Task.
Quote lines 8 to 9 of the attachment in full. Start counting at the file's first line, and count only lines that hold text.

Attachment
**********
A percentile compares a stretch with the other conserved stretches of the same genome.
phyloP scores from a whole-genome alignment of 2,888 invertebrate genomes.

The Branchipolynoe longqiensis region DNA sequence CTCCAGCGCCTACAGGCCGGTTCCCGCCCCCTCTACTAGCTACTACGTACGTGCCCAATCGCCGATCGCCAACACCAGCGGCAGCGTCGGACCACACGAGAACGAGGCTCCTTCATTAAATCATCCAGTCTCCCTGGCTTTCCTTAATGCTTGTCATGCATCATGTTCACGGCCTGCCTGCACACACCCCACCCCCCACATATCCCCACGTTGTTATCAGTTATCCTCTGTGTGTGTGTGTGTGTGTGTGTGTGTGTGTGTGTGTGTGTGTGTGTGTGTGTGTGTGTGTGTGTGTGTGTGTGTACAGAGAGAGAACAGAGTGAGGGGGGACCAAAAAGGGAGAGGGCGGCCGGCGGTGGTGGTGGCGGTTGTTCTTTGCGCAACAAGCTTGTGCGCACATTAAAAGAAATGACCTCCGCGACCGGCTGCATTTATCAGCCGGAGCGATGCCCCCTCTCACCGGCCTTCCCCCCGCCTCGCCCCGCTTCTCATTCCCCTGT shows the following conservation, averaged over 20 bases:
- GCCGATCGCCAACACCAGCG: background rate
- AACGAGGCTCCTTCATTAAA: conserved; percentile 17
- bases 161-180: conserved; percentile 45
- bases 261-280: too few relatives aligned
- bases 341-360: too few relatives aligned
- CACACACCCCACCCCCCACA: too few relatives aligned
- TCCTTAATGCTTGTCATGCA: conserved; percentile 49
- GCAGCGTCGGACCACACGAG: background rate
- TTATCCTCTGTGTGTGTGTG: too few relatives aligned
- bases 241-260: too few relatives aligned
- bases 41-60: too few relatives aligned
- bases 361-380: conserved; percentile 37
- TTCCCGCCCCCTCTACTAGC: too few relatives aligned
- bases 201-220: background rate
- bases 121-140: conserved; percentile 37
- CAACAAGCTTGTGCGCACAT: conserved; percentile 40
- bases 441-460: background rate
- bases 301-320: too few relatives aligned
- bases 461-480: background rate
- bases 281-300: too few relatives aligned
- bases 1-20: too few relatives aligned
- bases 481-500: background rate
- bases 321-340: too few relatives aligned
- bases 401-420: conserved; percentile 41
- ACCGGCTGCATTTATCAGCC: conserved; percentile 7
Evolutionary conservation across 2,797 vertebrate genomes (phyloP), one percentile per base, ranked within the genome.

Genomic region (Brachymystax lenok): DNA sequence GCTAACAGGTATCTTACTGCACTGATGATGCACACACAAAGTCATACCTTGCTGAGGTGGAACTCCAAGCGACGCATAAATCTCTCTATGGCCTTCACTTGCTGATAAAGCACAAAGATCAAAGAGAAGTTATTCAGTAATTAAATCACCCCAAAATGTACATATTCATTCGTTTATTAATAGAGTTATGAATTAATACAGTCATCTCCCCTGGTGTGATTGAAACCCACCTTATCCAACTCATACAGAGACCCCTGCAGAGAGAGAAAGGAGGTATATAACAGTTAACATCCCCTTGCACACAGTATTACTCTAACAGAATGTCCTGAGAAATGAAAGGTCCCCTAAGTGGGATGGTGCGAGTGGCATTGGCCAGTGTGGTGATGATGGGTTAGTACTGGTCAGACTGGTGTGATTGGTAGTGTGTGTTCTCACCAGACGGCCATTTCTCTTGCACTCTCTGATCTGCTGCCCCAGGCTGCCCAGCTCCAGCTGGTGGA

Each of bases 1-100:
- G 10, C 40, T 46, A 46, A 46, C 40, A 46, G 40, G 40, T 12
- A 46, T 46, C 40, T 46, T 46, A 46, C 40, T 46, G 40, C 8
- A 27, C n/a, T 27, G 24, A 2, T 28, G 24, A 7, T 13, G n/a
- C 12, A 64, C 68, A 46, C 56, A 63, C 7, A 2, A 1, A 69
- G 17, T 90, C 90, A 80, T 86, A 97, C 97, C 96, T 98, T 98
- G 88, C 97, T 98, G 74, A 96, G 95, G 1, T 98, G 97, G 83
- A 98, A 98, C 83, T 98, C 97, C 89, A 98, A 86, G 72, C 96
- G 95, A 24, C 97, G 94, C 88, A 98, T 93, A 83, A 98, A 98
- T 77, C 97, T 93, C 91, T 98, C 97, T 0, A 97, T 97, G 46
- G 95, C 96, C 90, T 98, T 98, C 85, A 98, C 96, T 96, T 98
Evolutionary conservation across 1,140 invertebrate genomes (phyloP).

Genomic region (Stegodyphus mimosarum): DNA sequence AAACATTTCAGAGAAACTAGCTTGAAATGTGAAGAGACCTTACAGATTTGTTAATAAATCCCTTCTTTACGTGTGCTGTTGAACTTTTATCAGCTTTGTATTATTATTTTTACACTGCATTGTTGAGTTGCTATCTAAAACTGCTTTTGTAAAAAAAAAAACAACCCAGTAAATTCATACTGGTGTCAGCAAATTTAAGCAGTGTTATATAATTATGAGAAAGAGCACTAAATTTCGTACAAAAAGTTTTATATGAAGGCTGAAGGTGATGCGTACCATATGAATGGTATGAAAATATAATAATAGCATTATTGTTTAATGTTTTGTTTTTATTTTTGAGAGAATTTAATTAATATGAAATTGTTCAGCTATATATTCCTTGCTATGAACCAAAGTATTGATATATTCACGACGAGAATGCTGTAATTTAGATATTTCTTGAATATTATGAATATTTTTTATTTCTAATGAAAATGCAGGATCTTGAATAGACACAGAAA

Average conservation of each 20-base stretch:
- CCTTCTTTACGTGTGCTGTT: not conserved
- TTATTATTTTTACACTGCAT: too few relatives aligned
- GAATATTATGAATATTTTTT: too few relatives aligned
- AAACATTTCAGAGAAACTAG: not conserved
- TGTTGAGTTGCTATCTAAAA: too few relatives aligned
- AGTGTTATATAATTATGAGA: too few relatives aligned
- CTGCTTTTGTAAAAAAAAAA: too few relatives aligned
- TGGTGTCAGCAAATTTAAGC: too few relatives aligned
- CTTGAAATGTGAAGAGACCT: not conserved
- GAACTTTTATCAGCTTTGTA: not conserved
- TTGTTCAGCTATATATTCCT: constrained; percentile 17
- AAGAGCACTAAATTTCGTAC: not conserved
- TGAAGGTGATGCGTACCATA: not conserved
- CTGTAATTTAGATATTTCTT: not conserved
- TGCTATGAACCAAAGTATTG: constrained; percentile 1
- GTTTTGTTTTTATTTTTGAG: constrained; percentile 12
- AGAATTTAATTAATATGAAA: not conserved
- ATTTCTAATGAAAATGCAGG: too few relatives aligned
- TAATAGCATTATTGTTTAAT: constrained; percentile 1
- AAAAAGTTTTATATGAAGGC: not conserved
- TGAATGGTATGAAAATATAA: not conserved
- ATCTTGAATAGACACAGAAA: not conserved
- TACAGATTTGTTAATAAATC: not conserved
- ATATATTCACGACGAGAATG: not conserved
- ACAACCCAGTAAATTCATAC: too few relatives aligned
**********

- bases 341-360: too few relatives aligned
- CACACACCCCACCCCCCACA: too few relatives aligned